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Clarke, SP; Poulis, N; Moreton, BJ; Walsh, DA; Lincoln, NB (2016)
Publisher: Taylor and Francis online
Languages: English
Types: Article
Subjects:
OBJECTIVES: The aim was to evaluate an Acceptance commitment therapy (ACT) intervention for people with knee or hip osteoarthritis; a related aim was to compare treatment effects from Rasch-transformed and standard scales.\ud METHODS: Participants were recruited from a research database and outpatient rheumatology and orthopaedic clinics at two hospitals. Eligible participants were randomly allocated to either intervention or usual care. Intervention comprised six-sessions of group ACT. Outcomes were assessed two and four months after randomization. Rasch-transformed and standard self-report measures were compared. Qualitative interviews also explored the acceptability of the intervention.\ud RESULTS: Of 87 people assessed for eligibility, 31 (36%) were randomized. The main reason for non-randomization was that participants received surgery. Of the 16 participants randomized to intervention, 64% completed ≥50% of the scheduled group sessions. Follow-up data was complete for 84% participants at two months and 68% at four months. Outcome analysis demonstrated important differences between the Rasch-transformed and standard scales. There were significant differences between the groups in pain. Qualitative interviews with seven participants suggested the intervention was acceptable.\ud CONCLUSIONS: ACT for osteoarthritis is likely to be an acceptable treatment option for people with osteoarthritis. Progress to a definitive trial is warranted. Rasch-transformed outcome scales are preferable in clinical trials where possible. Implications for Rehabilitation Acceptance commitment therapy (ACT) is an effective treatment for many pain conditions andcould be a useful intervention for people with osteoarthritis who have high levels of pain. Rasch analysis is a measurement technique that may enable greater precision in detectingmeaningful treatment effects in routine clinical outcomes. The ACT intervention was successful in reducing pain and sleep difficulties and there werenotable differences in effects between standard and Rasch-transformed scales. In a relatively small trial, ACT may to be an acceptable intervention for people with osteoarthritisand progress to a definitive trial is warranted.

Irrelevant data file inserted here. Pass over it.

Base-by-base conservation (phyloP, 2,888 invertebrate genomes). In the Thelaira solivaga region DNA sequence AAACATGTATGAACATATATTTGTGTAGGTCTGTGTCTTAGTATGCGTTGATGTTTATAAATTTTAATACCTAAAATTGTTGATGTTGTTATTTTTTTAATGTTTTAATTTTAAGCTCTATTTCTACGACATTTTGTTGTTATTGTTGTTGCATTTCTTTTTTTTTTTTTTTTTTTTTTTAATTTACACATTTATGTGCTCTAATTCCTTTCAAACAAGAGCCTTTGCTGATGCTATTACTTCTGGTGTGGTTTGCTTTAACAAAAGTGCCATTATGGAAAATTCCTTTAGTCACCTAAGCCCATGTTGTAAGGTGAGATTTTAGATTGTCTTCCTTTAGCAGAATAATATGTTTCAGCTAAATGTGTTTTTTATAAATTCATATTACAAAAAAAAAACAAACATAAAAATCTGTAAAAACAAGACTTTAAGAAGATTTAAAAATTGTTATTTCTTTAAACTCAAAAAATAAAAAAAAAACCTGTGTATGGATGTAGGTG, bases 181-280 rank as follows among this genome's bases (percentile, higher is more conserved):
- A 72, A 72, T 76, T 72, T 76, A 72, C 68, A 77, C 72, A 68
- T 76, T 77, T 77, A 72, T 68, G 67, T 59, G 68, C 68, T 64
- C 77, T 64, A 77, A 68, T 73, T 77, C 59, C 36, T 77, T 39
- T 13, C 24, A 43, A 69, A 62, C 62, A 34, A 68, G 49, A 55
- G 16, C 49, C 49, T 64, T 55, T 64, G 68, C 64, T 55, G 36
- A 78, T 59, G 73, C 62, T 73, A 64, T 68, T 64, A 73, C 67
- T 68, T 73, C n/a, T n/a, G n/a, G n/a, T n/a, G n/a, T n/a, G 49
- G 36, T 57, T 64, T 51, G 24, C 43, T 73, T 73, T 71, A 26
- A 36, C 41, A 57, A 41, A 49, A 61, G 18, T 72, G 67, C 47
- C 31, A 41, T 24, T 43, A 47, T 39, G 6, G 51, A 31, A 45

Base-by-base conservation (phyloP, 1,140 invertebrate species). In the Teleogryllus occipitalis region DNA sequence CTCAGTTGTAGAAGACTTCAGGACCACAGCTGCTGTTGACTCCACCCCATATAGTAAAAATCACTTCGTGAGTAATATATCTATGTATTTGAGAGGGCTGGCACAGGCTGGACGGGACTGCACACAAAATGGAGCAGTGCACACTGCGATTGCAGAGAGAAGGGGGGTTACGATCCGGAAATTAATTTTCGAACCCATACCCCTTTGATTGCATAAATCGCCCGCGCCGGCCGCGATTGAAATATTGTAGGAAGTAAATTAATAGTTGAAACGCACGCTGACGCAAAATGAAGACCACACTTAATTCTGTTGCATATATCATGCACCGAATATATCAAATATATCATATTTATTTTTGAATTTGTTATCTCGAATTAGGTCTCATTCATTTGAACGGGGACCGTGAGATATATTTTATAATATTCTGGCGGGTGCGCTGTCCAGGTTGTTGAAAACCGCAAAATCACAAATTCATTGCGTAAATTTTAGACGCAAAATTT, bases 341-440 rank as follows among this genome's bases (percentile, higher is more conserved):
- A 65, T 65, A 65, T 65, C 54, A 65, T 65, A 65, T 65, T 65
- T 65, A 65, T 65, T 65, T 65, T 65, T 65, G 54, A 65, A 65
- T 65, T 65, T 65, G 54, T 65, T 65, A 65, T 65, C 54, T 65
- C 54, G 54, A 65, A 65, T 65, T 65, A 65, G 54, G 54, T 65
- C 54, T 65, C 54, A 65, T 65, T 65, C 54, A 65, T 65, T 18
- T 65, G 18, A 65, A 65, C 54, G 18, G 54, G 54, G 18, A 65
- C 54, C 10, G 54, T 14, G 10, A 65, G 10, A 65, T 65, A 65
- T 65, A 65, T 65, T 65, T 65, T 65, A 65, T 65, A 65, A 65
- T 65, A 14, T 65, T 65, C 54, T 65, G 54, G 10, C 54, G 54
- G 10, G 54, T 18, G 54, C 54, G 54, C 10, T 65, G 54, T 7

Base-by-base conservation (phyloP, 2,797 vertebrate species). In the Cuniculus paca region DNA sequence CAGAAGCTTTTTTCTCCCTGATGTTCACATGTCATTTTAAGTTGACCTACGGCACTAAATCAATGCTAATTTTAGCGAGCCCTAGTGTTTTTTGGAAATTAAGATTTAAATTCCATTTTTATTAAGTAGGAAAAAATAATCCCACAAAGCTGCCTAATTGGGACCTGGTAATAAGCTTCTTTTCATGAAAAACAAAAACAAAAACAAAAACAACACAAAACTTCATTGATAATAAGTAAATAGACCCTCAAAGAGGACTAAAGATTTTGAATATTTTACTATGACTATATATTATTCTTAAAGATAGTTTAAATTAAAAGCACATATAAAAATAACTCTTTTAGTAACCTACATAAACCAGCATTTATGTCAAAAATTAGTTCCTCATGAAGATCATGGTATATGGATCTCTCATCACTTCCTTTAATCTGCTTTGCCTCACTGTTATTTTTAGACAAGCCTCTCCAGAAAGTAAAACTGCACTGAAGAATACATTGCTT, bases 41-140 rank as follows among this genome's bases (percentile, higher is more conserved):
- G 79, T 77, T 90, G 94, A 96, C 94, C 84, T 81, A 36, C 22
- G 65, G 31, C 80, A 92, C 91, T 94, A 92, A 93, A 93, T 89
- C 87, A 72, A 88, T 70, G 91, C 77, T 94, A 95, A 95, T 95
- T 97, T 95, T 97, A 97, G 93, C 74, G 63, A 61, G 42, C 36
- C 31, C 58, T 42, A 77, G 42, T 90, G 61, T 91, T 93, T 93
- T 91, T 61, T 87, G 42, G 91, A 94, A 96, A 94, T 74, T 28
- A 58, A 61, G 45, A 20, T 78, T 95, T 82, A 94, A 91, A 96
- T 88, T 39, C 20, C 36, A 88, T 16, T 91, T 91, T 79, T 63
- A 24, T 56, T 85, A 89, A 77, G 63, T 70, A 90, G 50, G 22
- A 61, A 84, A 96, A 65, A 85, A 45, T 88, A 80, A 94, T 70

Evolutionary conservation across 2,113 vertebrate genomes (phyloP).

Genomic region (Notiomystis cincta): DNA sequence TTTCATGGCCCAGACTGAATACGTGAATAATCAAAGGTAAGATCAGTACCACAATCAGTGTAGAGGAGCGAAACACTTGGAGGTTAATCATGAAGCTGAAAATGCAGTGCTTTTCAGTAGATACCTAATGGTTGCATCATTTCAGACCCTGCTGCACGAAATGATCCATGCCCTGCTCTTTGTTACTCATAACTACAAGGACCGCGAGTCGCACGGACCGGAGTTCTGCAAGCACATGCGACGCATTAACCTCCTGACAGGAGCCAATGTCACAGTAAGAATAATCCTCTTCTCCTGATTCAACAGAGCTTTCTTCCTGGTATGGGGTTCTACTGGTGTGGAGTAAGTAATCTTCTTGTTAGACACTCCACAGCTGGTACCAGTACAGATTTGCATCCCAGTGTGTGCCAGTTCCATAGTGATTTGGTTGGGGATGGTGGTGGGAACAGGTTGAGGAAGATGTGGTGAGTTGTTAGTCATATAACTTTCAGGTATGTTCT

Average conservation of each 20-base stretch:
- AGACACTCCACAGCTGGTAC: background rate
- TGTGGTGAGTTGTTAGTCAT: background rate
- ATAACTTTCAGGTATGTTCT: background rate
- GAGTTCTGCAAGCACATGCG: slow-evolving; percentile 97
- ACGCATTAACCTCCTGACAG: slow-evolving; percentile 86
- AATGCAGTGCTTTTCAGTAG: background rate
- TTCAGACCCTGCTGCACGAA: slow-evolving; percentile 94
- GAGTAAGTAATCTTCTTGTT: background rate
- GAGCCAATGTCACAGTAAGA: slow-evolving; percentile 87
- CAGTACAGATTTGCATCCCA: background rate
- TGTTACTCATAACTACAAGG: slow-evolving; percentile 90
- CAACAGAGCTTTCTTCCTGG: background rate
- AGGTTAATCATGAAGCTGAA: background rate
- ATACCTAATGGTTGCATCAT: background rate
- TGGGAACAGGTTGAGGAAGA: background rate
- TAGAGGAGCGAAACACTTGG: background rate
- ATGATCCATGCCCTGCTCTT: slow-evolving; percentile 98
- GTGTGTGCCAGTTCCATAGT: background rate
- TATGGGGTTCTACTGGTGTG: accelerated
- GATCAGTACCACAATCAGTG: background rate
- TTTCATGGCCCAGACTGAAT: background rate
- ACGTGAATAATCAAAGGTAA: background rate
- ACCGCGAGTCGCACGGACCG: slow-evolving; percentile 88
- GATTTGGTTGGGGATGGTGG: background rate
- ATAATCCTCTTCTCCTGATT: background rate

• The results below are discovered through our pilot algorithms. Let us know how we are doing!

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